I've covered dozens of business books this year, either in my regular Friday column or, more recently, in the Tuesday "Guru Review." If you're looking for last-minute gift ideas for the business person in your life this week, this list is a great guide. In no particular order, here are my favorite books of 2010.
1. Drive, by Daniel Pink. The surprising truth about what motivates us. Big idea: autonomy, mastery, purpose.
2. The Checklist Manifesto, by Atul Gawande. How to get things right. Big idea: a simple standard like a checklist can save lives.
3. Fascinate, by Sally Hogshead. The seven triggers to persuasion and captivation. Big idea: lust, mystique, alarm, prestige, power, vice, trust.
4. Seizing the White Space, by Mark Johnson. Business model innovation for growth and renewal. Big idea: business model innovation is as powerful as product/service innovation.
5. Innovation X, by Adam Richardson. Why a company's toughest problems are its greatest asset. Big idea: a big obstacle to innovating effectively comes as much from outside your company as inside it.
6. Click, by Ori and Rom Brafman. The magic of instant connections. Big idea: we perform better when we connect quickly with those we work with.
7. Getting Change Right, by Seth Kahan. How leaders transform an organization from the inside out. Big idea: organizational storytelling can be a powerful change mechanism.
8. The Leader Who Had No Title, by Robin Sharma. A modern fable on success in business and in life. Big idea: The old model of leadership is dead, and success requires leadership at every level.
9. Different, by Youngme Moon. Escaping the competitive herd. Big idea: there’s an erosion of meaningful consumer value due to an overwhelming profusion of product options.
10. Good Boss, Bad Boss, by Robert Sutton. How to be the best, and learn from the worst. Big idea: you can't be a good boss unless you know what your employees really think of you.
11. Hacking Work, by Bill Jensen and Josh Klein. Breaking stupid rules for smart results. Big idea: working around prescribed ways of doing things in order to achieve goals that are for the good of all is okay.
12. Stoking Your Innovation Bonfire, by Braden Kelley. A roadmap to a sustainable culture of ingenuity and purpose. Big idea: there's a practical way to reboot your company's innovation capability.
13. I Live in the Future & Here's How It Works, by Nick Bilton. Why your world, work and brain are being creatively disrupted. Big idea: content is king and technology its handmaid, but people pay for an experience.
14. Where Good Ideas Come From, by Stephen B. Johnson. The natural history of innovation. Big idea: Creative breakthroughs are related to their birth place and space.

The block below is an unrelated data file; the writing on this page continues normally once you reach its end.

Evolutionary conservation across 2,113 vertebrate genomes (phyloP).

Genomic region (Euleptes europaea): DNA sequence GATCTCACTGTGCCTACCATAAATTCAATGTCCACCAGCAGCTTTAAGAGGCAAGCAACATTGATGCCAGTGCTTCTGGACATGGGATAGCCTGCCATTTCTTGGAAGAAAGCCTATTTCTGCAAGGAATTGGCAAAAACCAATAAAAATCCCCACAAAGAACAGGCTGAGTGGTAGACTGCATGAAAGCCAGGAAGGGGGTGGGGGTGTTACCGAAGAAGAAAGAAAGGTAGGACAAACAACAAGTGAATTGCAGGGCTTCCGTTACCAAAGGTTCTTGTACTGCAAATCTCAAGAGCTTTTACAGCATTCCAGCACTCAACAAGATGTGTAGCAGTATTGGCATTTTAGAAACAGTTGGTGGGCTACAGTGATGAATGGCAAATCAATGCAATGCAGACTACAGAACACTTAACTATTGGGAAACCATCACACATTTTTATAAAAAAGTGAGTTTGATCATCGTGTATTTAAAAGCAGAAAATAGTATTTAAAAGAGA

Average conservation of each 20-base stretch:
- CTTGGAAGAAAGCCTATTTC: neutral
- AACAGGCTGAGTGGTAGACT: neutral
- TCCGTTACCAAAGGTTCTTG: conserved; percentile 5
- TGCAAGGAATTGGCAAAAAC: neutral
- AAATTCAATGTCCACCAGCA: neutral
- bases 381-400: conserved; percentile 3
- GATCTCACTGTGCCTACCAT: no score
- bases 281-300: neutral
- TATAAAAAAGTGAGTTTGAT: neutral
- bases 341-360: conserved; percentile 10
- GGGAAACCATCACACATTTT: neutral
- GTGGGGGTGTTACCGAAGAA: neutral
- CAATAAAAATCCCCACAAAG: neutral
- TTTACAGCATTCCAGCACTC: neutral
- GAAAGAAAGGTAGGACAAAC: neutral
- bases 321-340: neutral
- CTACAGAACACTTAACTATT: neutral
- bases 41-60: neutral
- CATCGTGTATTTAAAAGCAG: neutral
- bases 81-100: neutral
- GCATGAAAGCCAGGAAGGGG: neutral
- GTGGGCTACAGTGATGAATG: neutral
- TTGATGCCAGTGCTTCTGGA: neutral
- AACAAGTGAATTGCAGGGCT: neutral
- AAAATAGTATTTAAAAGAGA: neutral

15. Resonate, by Nancy Duarte. How to present visual stories that transform audiences. Big idea: You can transform any presentation into an engaging journey for your audience by exploiting the storytelling structure and techniques normally reserved for cinema, performing arts and literature.
16. Clutch, by Paul Sullivan. Why some people excel under pressure and others don't. Big idea: the ability to overcome pressure and perform as you normally would absent the pressure is a learned skill, and everyone can develop it.
17. Never Get a Real Job, by Scott Gerber. How to dump your boss, build a business, and not go broke a great new book. Big idea: that whole work-hard-go-to-school-get-good-grades-and-get-a-real-job mantra that we've been told since kindergarten is dead.
18. The Leader’s Guide to Radical Management, by Stephen Denning. Reinventing the workplace for the 21st century. Big idea: Once a company sees itself as being in the business of delighting customers and users, radical change can occur.
19. Personality Poker, by Stephen Shapiro. A playing card tool for driving high-performance teamwork and innovation. Big idea: the person you like the least may be the person you need the most.
20. Peak, by Chip Conley. How great companies get their mojo from Maslow. Big idea: Peak performance demands peak experiences.
And if you're looking for a stocking stuffer, please consider my own newly-published book, a short fable called The Shibumi Strategy: A Powerful Way to Create Meaningful Change. It's the story of a hard-working family man who loses his job, and through his struggle not only transforms his life but realizes the height of personal excellence known only as the Zen concept of shibumi.